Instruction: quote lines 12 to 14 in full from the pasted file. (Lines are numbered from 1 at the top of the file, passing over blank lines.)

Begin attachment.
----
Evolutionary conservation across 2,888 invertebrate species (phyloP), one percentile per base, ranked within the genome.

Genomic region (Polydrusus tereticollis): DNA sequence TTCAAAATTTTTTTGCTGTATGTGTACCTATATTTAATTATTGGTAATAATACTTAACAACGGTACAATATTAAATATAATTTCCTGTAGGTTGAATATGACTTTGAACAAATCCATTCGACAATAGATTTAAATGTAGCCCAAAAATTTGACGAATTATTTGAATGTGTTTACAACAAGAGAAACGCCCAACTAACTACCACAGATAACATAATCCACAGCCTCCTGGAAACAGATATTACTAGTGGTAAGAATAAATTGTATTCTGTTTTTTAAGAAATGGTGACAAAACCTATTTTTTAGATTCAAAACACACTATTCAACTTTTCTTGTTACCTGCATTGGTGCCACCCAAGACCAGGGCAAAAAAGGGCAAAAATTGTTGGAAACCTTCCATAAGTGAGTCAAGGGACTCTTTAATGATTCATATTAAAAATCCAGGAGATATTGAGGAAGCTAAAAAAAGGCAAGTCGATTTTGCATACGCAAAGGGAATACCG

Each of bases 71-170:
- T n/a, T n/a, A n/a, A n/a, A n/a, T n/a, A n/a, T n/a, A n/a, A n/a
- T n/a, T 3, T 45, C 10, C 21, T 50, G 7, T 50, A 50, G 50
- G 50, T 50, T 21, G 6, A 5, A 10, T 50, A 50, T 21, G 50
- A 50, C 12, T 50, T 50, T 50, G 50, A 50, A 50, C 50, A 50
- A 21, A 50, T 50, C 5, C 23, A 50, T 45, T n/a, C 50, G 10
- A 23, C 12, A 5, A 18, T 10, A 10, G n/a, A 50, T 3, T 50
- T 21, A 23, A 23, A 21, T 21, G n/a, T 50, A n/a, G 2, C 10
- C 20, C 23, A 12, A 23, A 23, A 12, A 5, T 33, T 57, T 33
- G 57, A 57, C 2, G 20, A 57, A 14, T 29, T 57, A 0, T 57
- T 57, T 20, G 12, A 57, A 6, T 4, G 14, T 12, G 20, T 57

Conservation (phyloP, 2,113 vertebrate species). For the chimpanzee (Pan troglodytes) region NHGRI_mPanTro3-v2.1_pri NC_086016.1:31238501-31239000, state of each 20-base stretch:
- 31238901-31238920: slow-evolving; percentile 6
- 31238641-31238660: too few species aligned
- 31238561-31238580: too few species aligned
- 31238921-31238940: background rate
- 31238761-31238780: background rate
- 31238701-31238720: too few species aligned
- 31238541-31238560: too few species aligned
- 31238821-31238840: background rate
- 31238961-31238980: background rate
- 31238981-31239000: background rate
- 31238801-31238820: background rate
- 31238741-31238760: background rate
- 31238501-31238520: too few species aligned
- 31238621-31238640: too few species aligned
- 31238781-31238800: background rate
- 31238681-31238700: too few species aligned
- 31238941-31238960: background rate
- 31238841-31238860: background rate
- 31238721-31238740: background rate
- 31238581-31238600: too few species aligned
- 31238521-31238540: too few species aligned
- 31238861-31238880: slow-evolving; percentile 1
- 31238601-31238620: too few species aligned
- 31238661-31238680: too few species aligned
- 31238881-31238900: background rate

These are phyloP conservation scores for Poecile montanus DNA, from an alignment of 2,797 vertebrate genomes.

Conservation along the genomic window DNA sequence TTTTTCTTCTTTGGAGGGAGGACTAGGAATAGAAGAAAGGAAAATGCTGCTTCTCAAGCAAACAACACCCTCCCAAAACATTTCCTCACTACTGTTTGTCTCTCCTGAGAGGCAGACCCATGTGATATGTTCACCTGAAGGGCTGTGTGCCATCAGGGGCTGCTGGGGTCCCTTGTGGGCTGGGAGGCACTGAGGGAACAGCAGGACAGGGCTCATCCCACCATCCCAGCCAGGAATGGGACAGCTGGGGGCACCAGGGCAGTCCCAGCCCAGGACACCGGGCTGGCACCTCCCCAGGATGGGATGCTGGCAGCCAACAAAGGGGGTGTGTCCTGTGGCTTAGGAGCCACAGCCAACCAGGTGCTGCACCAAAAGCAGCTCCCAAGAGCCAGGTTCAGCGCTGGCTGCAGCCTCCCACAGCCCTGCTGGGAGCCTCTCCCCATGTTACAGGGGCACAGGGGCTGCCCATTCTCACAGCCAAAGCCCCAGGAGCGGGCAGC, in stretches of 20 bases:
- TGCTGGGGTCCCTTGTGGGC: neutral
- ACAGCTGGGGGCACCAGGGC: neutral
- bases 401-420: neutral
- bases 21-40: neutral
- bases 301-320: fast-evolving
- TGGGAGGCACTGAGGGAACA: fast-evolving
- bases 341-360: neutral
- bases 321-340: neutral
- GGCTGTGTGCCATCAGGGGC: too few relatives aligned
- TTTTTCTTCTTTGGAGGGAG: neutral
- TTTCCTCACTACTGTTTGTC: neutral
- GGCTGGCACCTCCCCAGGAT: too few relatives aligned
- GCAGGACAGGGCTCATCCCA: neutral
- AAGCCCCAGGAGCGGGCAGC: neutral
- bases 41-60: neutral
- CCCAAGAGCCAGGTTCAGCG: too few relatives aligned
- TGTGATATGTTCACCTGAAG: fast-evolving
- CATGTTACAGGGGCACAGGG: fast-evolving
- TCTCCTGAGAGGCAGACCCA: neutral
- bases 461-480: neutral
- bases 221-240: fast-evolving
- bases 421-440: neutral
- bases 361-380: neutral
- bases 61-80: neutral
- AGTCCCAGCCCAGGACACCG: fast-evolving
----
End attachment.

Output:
- G 57, A 57, C 2, G 20, A 57, A 14, T 29, T 57, A 0, T 57
- T 57, T 20, G 12, A 57, A 6, T 4, G 14, T 12, G 20, T 57

Conservation (phyloP, 2,113 vertebrate species). For the chimpanzee (Pan troglodytes) region NHGRI_mPanTro3-v2.1_pri NC_086016.1:31238501-31239000, state of each 20-base stretch: